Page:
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The Effect of Race and Gender on Attributions of Stalking

Duff, Simon C.; Hay, Jonathan; Kerry, Jessica; Whittam, Alyssa

The Effect of Race and Gender on Attributions of Stalking Thumbnail


Associate Professor in Forensic Psychology

Jonathan Hay

Jessica Kerry

Alyssa Whittam


© 2020 by the Southwestern Social Science Association Objective: This study is concerned with examining the impact of the extralegal factors of race and gender in attributions of stalking and motivation in examples of heterosexual, low-level stalking behavior. Methods: A 4 (race pairing of protagonist and target) × 2 (gender pairing of protagonist and target) between- participants design, using a vignette incorporating faces of the protagonist and target, asked participants to identify the extent to which they considered the behavior stalking, the motivation for that behavior, and provide responses to measures of racism and sexism. Results: The results identify that intraracial behavior is considered more like stalking than interracial behavior, that female-to-male behavior is considered more like stalking than male-to-female, and that gender and race do not impact on the attributed motivations for the behavior. Both racism and sexism do contribute to attributions of stalking. Conclusion: The influence of race on attributions of stalking mirrors that of findings in other areas of crime and is important in understanding decision making.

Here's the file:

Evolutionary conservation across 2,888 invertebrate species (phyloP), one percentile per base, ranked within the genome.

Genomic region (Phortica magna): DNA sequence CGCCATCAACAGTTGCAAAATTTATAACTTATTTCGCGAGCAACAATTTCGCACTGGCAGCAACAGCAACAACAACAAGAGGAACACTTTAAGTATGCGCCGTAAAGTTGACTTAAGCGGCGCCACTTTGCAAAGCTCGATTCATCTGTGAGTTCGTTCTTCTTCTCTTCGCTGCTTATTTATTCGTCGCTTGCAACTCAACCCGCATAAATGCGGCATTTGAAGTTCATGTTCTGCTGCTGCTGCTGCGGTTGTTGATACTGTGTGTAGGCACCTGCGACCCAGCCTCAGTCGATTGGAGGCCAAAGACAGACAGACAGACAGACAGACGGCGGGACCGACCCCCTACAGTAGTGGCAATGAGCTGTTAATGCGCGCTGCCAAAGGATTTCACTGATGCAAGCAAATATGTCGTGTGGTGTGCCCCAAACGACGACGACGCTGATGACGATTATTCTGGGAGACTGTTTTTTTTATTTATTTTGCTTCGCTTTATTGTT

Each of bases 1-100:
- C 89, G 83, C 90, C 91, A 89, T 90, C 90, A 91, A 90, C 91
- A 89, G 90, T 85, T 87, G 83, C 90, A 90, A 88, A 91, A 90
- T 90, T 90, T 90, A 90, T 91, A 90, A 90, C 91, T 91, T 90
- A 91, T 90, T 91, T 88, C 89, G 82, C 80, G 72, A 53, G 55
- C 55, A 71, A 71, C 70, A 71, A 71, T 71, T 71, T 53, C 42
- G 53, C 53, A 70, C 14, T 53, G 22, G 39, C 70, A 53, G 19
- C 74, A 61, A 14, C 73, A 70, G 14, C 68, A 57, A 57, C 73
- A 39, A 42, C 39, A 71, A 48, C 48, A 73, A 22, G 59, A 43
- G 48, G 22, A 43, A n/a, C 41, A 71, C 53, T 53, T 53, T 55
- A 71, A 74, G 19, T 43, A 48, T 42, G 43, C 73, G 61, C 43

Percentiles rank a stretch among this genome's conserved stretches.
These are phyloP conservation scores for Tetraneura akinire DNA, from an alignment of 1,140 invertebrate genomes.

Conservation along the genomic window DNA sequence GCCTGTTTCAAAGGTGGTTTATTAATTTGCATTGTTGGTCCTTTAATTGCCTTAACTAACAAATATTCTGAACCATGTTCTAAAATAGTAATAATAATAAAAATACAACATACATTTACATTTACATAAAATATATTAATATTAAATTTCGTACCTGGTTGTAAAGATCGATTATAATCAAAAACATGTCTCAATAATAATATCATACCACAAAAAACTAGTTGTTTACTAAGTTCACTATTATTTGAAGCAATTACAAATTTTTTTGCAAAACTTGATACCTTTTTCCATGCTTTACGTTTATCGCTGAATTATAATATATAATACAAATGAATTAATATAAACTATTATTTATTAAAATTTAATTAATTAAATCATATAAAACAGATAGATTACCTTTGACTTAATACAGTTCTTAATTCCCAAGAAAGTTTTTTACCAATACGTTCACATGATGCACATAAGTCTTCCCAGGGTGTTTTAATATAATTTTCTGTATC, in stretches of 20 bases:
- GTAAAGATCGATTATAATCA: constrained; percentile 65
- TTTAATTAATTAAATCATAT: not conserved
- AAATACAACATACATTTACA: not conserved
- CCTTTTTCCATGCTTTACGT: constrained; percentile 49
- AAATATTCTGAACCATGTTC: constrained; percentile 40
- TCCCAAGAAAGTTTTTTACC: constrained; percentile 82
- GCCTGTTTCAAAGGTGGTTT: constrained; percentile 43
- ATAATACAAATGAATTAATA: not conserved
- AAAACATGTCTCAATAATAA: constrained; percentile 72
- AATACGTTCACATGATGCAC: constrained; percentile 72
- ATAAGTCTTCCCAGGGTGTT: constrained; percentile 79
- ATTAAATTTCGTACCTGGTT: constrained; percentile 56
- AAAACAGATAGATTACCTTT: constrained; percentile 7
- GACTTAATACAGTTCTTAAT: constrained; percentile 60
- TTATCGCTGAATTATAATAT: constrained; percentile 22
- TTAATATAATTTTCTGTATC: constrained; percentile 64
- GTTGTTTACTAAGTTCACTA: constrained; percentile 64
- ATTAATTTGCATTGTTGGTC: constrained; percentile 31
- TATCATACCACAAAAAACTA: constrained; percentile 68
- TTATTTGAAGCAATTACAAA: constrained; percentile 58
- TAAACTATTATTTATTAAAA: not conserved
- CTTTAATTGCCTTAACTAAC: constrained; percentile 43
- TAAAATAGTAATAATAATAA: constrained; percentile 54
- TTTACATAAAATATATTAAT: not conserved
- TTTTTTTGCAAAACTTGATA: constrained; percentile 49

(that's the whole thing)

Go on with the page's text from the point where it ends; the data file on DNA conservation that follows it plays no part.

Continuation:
Journal Article Type Article
Acceptance Date Dec 18, 2019
Online Publication Date Jan 20, 2020
Publication Date 2020-03
Deposit Date Jan 13, 2020
Publicly Available Date Jan 21, 2022
Journal Social Science Quarterly
Print ISSN 0038-4941
Electronic ISSN 1540-6237
Publisher Wiley
Peer Reviewed Peer Reviewed
Volume 101
Issue 2
Pages 573-587
Keywords General Social Sciences
Public URL
Publisher URL
Additional Information This is the peer reviewed version of the following article: Duff, S.C., Hay, J., Kerry, J. and Whittam, A. (2020), The Effect of Race and Gender on Attributions of Stalking. Social Science Quarterly, 101: 573-587., which has been published in final form at ps:// This article may be used for non-commercial purposes in accordance with Wiley Terms and Conditions for Use of Self-Archived Versions. This article may not be enhanced, enriched or otherwise transformed into a derivative work, without express permission from Wiley or by statutory rights under applicable legislation. Copyright notices must not be removed, obscured or modified. The article must be linked to Wiley’s version of record on Wiley Online Library and any embedding, framing or otherwise making available the article or pages thereof by third parties from platforms, services and websites other than Wiley Online Library must be prohibited.


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